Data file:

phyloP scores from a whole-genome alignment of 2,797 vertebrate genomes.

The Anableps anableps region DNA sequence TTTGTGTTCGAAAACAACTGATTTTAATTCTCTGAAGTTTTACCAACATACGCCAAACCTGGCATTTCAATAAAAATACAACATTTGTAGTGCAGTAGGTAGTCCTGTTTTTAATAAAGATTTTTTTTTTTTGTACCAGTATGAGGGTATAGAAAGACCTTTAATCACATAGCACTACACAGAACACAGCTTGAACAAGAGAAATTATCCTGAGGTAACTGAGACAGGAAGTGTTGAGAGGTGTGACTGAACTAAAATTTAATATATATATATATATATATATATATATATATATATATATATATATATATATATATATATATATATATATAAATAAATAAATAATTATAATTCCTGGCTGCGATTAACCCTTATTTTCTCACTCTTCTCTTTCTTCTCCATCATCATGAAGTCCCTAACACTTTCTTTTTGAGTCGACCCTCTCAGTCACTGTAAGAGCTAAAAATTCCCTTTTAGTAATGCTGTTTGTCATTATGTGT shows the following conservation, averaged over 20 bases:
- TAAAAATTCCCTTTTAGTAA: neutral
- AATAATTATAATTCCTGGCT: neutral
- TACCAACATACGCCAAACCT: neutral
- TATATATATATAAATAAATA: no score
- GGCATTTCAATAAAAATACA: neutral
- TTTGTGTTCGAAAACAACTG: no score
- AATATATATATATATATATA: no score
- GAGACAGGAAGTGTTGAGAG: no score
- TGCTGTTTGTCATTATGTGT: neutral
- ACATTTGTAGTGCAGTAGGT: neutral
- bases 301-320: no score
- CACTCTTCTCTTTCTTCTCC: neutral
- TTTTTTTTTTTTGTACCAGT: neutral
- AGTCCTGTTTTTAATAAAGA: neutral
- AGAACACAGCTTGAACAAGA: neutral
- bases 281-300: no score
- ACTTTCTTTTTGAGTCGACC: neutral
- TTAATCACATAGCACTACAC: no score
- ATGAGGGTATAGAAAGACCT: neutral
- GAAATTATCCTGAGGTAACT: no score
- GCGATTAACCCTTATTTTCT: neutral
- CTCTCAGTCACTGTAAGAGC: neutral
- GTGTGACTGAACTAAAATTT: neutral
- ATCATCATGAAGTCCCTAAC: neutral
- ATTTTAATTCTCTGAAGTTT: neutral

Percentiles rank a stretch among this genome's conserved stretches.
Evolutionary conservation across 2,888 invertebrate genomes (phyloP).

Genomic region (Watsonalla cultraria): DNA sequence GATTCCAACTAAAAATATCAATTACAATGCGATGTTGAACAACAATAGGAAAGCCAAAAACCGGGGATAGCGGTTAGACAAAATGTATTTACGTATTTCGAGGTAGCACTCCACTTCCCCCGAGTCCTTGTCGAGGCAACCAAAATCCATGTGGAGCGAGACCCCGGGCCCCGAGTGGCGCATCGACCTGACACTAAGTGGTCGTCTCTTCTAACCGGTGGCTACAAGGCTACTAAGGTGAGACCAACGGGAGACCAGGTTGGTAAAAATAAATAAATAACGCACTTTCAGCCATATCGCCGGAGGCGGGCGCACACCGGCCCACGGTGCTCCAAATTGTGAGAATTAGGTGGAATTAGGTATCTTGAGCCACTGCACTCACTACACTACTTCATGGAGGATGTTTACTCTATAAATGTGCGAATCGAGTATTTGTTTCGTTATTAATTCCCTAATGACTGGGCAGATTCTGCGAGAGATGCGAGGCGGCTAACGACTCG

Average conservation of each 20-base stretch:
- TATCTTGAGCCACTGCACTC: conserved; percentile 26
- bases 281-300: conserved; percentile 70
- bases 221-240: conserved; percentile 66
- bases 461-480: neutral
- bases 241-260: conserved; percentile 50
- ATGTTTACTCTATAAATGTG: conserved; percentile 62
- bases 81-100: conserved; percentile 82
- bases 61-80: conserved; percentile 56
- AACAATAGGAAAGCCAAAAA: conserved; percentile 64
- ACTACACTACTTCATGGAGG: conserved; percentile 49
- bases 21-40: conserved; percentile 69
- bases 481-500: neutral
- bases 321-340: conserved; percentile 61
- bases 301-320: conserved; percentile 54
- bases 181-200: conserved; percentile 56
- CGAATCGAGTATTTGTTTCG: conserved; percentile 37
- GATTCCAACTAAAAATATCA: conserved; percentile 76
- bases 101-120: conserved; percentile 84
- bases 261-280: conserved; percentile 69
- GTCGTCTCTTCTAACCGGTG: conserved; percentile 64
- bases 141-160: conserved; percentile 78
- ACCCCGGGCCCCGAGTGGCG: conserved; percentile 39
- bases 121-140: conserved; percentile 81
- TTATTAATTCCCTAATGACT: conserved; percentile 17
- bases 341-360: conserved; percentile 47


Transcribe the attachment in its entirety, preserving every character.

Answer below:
phyloP scores from a whole-genome alignment of 2,797 vertebrate genomes.

The Anableps anableps region DNA sequence TTTGTGTTCGAAAACAACTGATTTTAATTCTCTGAAGTTTTACCAACATACGCCAAACCTGGCATTTCAATAAAAATACAACATTTGTAGTGCAGTAGGTAGTCCTGTTTTTAATAAAGATTTTTTTTTTTTGTACCAGTATGAGGGTATAGAAAGACCTTTAATCACATAGCACTACACAGAACACAGCTTGAACAAGAGAAATTATCCTGAGGTAACTGAGACAGGAAGTGTTGAGAGGTGTGACTGAACTAAAATTTAATATATATATATATATATATATATATATATATATATATATATATATATATATATATATATATATATATATAAATAAATAAATAATTATAATTCCTGGCTGCGATTAACCCTTATTTTCTCACTCTTCTCTTTCTTCTCCATCATCATGAAGTCCCTAACACTTTCTTTTTGAGTCGACCCTCTCAGTCACTGTAAGAGCTAAAAATTCCCTTTTAGTAATGCTGTTTGTCATTATGTGT shows the following conservation, averaged over 20 bases:
- TAAAAATTCCCTTTTAGTAA: neutral
- AATAATTATAATTCCTGGCT: neutral
- TACCAACATACGCCAAACCT: neutral
- TATATATATATAAATAAATA: no score
- GGCATTTCAATAAAAATACA: neutral
- TTTGTGTTCGAAAACAACTG: no score
- AATATATATATATATATATA: no score
- GAGACAGGAAGTGTTGAGAG: no score
- TGCTGTTTGTCATTATGTGT: neutral
- ACATTTGTAGTGCAGTAGGT: neutral
- bases 301-320: no score
- CACTCTTCTCTTTCTTCTCC: neutral
- TTTTTTTTTTTTGTACCAGT: neutral
- AGTCCTGTTTTTAATAAAGA: neutral
- AGAACACAGCTTGAACAAGA: neutral
- bases 281-300: no score
- ACTTTCTTTTTGAGTCGACC: neutral
- TTAATCACATAGCACTACAC: no score
- ATGAGGGTATAGAAAGACCT: neutral
- GAAATTATCCTGAGGTAACT: no score
- GCGATTAACCCTTATTTTCT: neutral
- CTCTCAGTCACTGTAAGAGC: neutral
- GTGTGACTGAACTAAAATTT: neutral
- ATCATCATGAAGTCCCTAAC: neutral
- ATTTTAATTCTCTGAAGTTT: neutral

Percentiles rank a stretch among this genome's conserved stretches.
Evolutionary conservation across 2,888 invertebrate genomes (phyloP).

Genomic region (Watsonalla cultraria): DNA sequence GATTCCAACTAAAAATATCAATTACAATGCGATGTTGAACAACAATAGGAAAGCCAAAAACCGGGGATAGCGGTTAGACAAAATGTATTTACGTATTTCGAGGTAGCACTCCACTTCCCCCGAGTCCTTGTCGAGGCAACCAAAATCCATGTGGAGCGAGACCCCGGGCCCCGAGTGGCGCATCGACCTGACACTAAGTGGTCGTCTCTTCTAACCGGTGGCTACAAGGCTACTAAGGTGAGACCAACGGGAGACCAGGTTGGTAAAAATAAATAAATAACGCACTTTCAGCCATATCGCCGGAGGCGGGCGCACACCGGCCCACGGTGCTCCAAATTGTGAGAATTAGGTGGAATTAGGTATCTTGAGCCACTGCACTCACTACACTACTTCATGGAGGATGTTTACTCTATAAATGTGCGAATCGAGTATTTGTTTCGTTATTAATTCCCTAATGACTGGGCAGATTCTGCGAGAGATGCGAGGCGGCTAACGACTCG

Average conservation of each 20-base stretch:
- TATCTTGAGCCACTGCACTC: conserved; percentile 26
- bases 281-300: conserved; percentile 70
- bases 221-240: conserved; percentile 66
- bases 461-480: neutral
- bases 241-260: conserved; percentile 50
- ATGTTTACTCTATAAATGTG: conserved; percentile 62
- bases 81-100: conserved; percentile 82
- bases 61-80: conserved; percentile 56
- AACAATAGGAAAGCCAAAAA: conserved; percentile 64
- ACTACACTACTTCATGGAGG: conserved; percentile 49
- bases 21-40: conserved; percentile 69
- bases 481-500: neutral
- bases 321-340: conserved; percentile 61
- bases 301-320: conserved; percentile 54
- bases 181-200: conserved; percentile 56
- CGAATCGAGTATTTGTTTCG: conserved; percentile 37
- GATTCCAACTAAAAATATCA: conserved; percentile 76
- bases 101-120: conserved; percentile 84
- bases 261-280: conserved; percentile 69
- GTCGTCTCTTCTAACCGGTG: conserved; percentile 64
- bases 141-160: conserved; percentile 78
- ACCCCGGGCCCCGAGTGGCG: conserved; percentile 39
- bases 121-140: conserved; percentile 81
- TTATTAATTCCCTAATGACT: conserved; percentile 17
- bases 341-360: conserved; percentile 47